I've often wondered why Fred Franzia doesn't just pony up $5 million for the department of viticulture and enology at UC Davis so his name can go on the school's new teaching and research winery. That would put him in the same neighborhood with the Robert and Magrit Mondavi Center for the Performing Arts and the Robert Mondavi Institute for Wine and Food Science, thereby raising in prestige Franzia's home territory, California's Central Valley. He may yet. For sure, Franzia seems to be warming up to the Sacramento area, to judge by this startling article from the trade magazine Wines & Vines.
In short, consultants to Franzia's Bronco Wine Company, long based in Ceres, have indicated to County of Sacramento authorities that winery officials are thinking of building a new production facility, possibly in the county's southwest reaches. Thus their appearance at a public hearing convened by county planners earlier this month to discuss a proposed new winery ordinance.
Bronco, as writer Jon Tourney notes in the Wines & Vines article, is the fourth largest winery in the nation, producing 12 million cases per year. With 40,000 vineyard acres, Bronco is the largest wine-grape grower in the state. Its dozens of wine brands inclue Napa Creek Winery, ForestVille Vineyard and Salmon Creek Cellars, but it is best known for wines under the label of Charles Shaw, better known as "Two Buck Chuck," sold exclusively through the Trader Joe's chain of specialty markets.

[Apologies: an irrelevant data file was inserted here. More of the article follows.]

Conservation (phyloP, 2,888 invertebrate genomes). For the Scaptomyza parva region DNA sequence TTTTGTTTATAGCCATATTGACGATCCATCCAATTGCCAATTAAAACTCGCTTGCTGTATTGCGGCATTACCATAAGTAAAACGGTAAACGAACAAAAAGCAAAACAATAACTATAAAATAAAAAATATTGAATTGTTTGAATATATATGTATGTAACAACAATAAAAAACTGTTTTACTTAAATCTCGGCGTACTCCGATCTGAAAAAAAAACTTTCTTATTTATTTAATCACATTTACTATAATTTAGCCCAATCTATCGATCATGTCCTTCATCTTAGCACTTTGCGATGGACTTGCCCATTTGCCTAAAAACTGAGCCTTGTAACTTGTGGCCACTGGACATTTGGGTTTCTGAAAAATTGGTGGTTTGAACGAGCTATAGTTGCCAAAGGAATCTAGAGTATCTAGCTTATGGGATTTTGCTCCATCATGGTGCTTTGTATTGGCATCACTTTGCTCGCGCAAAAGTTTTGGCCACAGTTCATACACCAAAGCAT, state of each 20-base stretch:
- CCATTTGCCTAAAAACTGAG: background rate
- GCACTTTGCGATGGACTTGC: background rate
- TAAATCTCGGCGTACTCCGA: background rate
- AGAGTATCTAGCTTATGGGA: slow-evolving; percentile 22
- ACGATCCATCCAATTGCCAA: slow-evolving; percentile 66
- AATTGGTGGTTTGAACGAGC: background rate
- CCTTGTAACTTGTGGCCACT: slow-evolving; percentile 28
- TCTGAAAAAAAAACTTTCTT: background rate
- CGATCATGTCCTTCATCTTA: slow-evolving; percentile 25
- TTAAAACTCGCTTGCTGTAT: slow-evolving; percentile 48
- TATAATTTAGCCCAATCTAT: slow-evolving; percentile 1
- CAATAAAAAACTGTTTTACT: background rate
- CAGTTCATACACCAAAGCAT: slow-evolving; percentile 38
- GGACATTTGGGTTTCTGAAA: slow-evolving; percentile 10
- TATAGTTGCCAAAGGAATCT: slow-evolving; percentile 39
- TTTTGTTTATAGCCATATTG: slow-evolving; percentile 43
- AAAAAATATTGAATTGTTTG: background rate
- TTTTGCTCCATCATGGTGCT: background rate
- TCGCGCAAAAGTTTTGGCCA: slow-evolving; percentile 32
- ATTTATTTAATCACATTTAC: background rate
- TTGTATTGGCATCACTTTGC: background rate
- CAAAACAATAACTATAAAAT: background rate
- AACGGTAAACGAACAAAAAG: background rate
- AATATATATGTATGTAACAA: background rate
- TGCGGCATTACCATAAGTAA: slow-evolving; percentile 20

Of nearly 20,000 acres of wine grapes cultivated in Sacramento County, Bronco owns 1,000, concentrated in the Herald area east of Galt, in the shadows of the mothballed Rancho Seco nuclear power plant, whose twin cooling towers could house Bronco's biggest fermentation tanks yet, though no one has suggested that. Indeed, beyond indications that Bronco is looking at building a new production facility, no one with the company would discuss the proposal with Wines & Vines.
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